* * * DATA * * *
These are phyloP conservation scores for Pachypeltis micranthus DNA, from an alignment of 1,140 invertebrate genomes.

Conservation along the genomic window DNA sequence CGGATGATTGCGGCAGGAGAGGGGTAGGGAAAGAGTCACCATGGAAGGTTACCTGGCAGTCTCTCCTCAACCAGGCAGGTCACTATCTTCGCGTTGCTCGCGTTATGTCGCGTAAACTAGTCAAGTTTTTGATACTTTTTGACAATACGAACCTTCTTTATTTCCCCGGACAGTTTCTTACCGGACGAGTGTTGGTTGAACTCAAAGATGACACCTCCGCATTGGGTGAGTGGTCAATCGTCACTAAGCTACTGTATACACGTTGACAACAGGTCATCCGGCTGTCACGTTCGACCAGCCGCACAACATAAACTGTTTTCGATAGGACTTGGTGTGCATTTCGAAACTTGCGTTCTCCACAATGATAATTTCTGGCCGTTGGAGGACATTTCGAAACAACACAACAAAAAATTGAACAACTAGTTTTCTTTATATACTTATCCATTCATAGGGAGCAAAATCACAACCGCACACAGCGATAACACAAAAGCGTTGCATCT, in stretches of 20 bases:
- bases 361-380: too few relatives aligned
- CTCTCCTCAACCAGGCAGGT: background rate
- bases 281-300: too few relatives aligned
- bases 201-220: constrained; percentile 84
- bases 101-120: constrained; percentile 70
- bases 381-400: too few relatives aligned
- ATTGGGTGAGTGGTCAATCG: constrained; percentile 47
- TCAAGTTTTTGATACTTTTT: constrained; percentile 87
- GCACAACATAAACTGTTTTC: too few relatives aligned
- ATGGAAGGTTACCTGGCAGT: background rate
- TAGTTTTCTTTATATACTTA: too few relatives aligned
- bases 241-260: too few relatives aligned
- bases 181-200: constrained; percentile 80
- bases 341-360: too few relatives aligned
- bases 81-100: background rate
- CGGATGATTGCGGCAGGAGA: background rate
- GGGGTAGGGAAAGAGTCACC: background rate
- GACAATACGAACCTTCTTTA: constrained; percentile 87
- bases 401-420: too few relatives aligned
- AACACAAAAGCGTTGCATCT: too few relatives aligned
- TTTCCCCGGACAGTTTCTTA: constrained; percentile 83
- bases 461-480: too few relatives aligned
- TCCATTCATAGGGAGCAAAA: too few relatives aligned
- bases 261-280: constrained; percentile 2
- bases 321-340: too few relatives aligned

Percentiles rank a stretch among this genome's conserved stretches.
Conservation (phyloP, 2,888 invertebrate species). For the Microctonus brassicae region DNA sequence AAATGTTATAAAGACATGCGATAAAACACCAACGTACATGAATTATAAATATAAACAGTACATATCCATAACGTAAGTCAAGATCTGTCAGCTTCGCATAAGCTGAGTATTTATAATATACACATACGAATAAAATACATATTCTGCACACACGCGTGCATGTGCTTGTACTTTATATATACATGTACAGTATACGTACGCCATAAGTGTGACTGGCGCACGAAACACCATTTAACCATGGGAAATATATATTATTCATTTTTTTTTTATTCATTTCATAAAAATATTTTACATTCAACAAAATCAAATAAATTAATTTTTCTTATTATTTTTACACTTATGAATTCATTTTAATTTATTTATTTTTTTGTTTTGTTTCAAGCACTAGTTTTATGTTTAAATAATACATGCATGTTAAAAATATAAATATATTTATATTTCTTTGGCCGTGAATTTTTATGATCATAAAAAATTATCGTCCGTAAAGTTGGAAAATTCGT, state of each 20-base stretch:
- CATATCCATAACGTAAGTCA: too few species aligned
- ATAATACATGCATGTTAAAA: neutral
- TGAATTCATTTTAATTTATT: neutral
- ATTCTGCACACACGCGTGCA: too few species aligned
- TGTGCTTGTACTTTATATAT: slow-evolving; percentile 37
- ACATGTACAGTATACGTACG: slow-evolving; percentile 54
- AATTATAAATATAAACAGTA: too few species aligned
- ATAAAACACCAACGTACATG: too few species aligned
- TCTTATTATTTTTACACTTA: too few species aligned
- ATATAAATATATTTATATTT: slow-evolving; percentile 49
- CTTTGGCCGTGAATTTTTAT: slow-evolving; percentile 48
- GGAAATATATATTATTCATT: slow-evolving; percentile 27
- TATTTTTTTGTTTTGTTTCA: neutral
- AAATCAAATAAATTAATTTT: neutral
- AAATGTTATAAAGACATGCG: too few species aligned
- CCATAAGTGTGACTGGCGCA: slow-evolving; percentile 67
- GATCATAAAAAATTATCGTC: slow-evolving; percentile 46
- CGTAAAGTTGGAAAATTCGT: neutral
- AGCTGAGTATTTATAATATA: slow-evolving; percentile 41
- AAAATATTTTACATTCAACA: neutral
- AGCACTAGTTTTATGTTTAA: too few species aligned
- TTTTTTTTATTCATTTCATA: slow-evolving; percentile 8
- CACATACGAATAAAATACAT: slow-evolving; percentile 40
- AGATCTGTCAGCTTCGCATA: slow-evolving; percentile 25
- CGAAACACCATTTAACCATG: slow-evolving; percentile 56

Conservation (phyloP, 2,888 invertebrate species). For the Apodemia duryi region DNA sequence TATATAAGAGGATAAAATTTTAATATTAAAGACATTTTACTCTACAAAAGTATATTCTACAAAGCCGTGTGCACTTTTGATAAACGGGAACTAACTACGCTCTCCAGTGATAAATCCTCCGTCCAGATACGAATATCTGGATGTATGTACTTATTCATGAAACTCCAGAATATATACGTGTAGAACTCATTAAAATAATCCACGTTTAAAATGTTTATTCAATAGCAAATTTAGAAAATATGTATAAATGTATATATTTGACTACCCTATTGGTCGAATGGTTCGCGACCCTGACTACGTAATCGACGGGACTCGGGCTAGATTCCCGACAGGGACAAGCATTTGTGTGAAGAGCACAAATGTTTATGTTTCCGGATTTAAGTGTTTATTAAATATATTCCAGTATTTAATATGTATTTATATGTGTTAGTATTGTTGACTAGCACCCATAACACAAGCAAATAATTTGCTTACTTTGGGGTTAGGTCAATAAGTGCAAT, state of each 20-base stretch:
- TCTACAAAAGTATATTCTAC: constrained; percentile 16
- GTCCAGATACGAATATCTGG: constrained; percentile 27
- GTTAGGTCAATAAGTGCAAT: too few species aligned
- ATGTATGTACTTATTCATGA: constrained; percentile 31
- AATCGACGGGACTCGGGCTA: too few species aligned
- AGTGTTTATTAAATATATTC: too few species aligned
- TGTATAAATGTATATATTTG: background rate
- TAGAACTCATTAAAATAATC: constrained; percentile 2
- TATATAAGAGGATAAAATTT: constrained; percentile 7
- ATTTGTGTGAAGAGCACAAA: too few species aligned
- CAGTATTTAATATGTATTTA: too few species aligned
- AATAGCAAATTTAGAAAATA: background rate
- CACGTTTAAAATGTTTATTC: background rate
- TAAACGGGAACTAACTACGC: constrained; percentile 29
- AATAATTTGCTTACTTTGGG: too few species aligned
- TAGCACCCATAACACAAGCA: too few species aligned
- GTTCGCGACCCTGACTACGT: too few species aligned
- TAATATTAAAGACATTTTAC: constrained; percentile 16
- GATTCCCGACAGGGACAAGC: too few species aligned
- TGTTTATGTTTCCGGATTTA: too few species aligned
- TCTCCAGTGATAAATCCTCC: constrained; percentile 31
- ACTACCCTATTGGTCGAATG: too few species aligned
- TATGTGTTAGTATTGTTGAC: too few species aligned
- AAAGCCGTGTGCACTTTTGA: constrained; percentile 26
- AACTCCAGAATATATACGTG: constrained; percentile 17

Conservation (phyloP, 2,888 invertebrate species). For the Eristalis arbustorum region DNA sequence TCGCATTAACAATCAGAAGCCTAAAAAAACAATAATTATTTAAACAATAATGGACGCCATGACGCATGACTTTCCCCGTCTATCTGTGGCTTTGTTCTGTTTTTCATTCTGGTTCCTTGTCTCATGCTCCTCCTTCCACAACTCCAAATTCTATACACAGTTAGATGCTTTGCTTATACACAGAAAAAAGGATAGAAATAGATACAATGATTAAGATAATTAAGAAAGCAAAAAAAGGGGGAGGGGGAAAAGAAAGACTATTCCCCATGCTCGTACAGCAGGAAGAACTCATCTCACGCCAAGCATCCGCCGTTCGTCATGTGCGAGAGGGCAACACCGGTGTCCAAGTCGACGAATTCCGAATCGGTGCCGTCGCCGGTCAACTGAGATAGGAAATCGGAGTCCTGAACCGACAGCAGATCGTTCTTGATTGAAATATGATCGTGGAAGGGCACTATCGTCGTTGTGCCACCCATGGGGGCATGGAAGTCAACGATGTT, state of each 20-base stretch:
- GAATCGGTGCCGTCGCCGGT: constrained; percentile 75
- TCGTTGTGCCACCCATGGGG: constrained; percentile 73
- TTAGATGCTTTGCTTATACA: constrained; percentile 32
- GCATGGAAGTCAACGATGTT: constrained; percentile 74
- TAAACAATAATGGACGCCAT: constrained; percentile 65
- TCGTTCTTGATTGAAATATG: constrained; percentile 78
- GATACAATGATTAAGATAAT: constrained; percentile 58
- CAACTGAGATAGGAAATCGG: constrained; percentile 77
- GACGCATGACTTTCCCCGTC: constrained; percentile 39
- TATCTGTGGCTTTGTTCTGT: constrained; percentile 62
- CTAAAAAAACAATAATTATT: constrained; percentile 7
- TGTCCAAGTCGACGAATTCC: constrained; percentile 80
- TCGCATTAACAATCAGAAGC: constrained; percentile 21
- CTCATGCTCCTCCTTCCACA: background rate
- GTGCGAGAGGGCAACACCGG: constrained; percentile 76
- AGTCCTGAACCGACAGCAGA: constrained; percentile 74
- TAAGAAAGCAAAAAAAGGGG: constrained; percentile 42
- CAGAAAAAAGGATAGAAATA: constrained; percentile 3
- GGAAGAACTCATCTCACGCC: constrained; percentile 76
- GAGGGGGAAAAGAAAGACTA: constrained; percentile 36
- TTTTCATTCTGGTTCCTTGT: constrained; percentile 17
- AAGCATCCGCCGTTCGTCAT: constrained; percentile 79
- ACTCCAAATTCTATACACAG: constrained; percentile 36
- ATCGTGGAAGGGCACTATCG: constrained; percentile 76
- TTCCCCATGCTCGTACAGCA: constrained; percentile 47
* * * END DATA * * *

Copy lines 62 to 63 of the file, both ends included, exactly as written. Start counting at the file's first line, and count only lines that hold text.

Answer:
- TGTATAAATGTATATATTTG: background rate
- TAGAACTCATTAAAATAATC: constrained; percentile 2